Computer language or programming language is a coded syntax used by computer programmers to communicate with a computer. It is the only language that computers, software programs and computer hardware can understand. Computer language establishes a flow of communication between software programs. The language enables a computer user to dictate what commands the computer must perform to process data. Computer language comes in various types that employ different sets of syntax.
Machine language or machine code is the native language directly understood by the computer's central processing unit or CPU. This type of computer language is not easy to understand, as it only uses a binary system, an element of notations containing only a series of numbers consisting of one and zero, to produce commands. The computer's processor needs to convert high-level languages into this language before it can run a program or do a user-defined command. To convert a certain language into machine code, the computer processor needs a compiler, a program that converts a source code written in one language into a different language syntax. The compiler generates a binary file, or executable file, that the CPU will execute. Every computer processor has its own set of machine code. The machine code will determine what the computer processor should do, and how it should do it.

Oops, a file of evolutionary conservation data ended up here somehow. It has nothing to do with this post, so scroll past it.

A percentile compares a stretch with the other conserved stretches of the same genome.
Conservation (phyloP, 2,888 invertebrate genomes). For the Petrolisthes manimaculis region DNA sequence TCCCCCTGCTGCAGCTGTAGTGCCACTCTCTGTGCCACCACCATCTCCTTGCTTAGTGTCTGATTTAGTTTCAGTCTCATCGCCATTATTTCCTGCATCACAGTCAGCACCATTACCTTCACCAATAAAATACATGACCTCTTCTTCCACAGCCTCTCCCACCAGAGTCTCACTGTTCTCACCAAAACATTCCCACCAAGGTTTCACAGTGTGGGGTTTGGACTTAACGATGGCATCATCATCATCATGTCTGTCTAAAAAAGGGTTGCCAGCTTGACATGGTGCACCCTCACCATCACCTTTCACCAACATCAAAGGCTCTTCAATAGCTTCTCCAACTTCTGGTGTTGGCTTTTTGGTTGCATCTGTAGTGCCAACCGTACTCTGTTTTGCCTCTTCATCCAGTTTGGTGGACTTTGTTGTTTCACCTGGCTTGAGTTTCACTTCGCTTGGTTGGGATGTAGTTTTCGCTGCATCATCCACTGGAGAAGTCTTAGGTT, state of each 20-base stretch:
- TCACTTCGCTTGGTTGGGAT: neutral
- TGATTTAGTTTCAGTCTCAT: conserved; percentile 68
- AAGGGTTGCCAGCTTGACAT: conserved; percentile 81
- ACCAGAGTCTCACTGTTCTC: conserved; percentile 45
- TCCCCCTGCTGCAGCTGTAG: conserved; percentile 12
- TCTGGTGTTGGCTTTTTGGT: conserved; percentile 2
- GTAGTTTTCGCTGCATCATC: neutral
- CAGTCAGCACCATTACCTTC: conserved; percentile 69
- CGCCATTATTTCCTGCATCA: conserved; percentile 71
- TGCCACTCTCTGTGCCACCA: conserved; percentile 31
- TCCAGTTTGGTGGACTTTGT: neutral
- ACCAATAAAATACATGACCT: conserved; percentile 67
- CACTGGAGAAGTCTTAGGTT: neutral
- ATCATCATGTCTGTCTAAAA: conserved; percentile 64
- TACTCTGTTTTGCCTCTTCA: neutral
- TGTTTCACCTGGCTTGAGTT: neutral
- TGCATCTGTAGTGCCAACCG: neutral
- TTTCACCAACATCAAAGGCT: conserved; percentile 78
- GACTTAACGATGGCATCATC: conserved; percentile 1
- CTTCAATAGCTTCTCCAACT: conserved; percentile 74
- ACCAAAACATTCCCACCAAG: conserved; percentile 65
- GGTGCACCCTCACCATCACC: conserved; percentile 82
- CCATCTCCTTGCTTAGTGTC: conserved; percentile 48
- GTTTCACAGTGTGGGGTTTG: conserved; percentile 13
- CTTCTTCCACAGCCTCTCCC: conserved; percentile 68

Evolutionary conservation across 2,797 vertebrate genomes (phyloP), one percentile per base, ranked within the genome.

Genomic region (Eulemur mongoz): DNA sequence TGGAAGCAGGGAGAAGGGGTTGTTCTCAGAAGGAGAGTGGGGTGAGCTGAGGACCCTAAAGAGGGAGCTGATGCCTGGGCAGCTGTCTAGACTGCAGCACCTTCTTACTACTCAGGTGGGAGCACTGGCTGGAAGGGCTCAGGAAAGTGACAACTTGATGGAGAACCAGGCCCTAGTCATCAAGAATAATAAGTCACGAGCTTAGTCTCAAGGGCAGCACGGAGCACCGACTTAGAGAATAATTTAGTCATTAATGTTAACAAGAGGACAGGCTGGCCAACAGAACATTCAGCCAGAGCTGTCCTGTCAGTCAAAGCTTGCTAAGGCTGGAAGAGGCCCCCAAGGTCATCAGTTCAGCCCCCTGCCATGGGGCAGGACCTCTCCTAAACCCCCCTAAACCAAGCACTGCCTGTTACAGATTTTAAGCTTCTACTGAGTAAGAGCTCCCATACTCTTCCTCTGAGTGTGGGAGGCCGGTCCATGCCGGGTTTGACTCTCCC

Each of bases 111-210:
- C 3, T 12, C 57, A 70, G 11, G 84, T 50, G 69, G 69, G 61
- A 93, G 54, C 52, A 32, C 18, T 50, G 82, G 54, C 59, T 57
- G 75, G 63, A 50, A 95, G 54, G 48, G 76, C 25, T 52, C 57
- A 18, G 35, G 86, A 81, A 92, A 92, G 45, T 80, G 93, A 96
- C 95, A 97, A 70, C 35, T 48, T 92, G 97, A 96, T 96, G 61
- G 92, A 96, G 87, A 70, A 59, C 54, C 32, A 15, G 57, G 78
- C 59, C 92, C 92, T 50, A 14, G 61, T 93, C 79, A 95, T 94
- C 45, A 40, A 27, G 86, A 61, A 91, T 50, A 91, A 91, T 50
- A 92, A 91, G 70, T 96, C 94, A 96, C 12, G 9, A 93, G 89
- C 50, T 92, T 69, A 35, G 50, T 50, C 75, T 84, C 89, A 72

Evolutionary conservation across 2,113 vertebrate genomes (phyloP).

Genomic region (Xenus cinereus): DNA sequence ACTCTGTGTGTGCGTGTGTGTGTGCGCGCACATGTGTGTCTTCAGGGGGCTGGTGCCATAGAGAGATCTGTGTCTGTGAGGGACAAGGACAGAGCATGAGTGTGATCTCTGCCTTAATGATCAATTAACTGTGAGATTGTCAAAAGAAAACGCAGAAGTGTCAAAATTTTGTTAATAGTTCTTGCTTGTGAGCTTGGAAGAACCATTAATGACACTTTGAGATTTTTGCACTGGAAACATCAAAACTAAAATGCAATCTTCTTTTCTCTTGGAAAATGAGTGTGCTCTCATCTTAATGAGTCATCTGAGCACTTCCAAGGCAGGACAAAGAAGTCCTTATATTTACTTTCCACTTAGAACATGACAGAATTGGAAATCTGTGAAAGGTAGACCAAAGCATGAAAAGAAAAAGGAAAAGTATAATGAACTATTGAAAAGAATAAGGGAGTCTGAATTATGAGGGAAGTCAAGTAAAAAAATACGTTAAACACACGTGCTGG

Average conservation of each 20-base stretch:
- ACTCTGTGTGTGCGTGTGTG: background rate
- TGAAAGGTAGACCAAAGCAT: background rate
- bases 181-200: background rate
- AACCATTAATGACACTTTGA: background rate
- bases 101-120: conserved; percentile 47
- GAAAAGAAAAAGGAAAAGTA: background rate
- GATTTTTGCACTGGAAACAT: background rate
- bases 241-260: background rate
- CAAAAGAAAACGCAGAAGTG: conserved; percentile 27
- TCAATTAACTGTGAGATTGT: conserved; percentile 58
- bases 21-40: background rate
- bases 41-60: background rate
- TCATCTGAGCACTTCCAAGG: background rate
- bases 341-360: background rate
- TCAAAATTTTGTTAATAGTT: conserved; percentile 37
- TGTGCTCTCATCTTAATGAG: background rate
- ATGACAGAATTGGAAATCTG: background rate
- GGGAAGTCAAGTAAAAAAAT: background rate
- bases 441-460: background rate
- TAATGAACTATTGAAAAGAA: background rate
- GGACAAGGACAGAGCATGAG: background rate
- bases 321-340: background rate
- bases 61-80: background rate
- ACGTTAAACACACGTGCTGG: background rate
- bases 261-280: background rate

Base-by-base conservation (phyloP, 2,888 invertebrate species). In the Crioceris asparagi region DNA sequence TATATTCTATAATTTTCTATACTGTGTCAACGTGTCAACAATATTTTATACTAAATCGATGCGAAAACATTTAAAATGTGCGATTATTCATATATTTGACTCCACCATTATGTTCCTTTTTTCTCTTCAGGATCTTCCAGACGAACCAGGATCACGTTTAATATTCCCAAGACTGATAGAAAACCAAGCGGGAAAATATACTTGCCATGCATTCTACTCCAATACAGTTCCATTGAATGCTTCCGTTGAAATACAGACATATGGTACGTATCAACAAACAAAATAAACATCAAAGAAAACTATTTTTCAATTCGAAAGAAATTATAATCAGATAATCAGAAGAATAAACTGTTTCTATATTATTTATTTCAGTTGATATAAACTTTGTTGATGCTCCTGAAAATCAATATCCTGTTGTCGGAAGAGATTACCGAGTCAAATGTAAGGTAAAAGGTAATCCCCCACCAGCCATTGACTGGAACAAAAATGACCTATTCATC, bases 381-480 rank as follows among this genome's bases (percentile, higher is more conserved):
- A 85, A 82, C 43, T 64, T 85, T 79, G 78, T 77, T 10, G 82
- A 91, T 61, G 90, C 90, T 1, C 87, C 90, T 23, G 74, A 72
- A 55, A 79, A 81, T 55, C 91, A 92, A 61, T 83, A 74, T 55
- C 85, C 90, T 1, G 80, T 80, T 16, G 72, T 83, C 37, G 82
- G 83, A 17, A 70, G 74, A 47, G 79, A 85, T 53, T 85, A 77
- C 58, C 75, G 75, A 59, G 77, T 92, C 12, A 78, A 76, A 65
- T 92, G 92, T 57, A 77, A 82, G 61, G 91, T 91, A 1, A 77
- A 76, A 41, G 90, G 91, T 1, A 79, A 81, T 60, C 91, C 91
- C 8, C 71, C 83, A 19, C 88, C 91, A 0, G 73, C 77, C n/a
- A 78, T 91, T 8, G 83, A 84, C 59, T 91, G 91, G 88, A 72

Assembly Level Language
A study in the early 1950s has led to the development of low level languages or Assembly Level Language. Also considered as second-generation language, Assembly Level Language is a set of codes that can run directly on the computer's processor. This type of language is most appropriate in writing operating systems and maintaining desktop applications. It allows the programmer to perform several tasks like registry access, memory management and clock cycle correspondence. With the assembly level language, it is easier for a programmer to define commands because he has the prerogative when it comes to naming the variables. However, this language is not flexible because the user cannot reuse the set of codes written using this language. It is not as explanatory as compared to its other counterparts. The user has to encrypt this language into machine language in order for the computer to process the commands written by the programmer.
High Level Language
The development of high level languages came about when the computer programmers started to have problems regarding the computer's increasing lack of portability. High level languages ignore the unimportant details found in low level languages. Many programmers consider the high level language as a momentous solution to hassles brought about by computer languages because of its ease of use and low tendency to produce bugs. Programmers often refer to high level languages as mid level languages that only use the concepts of abstraction and constructs to the extremes.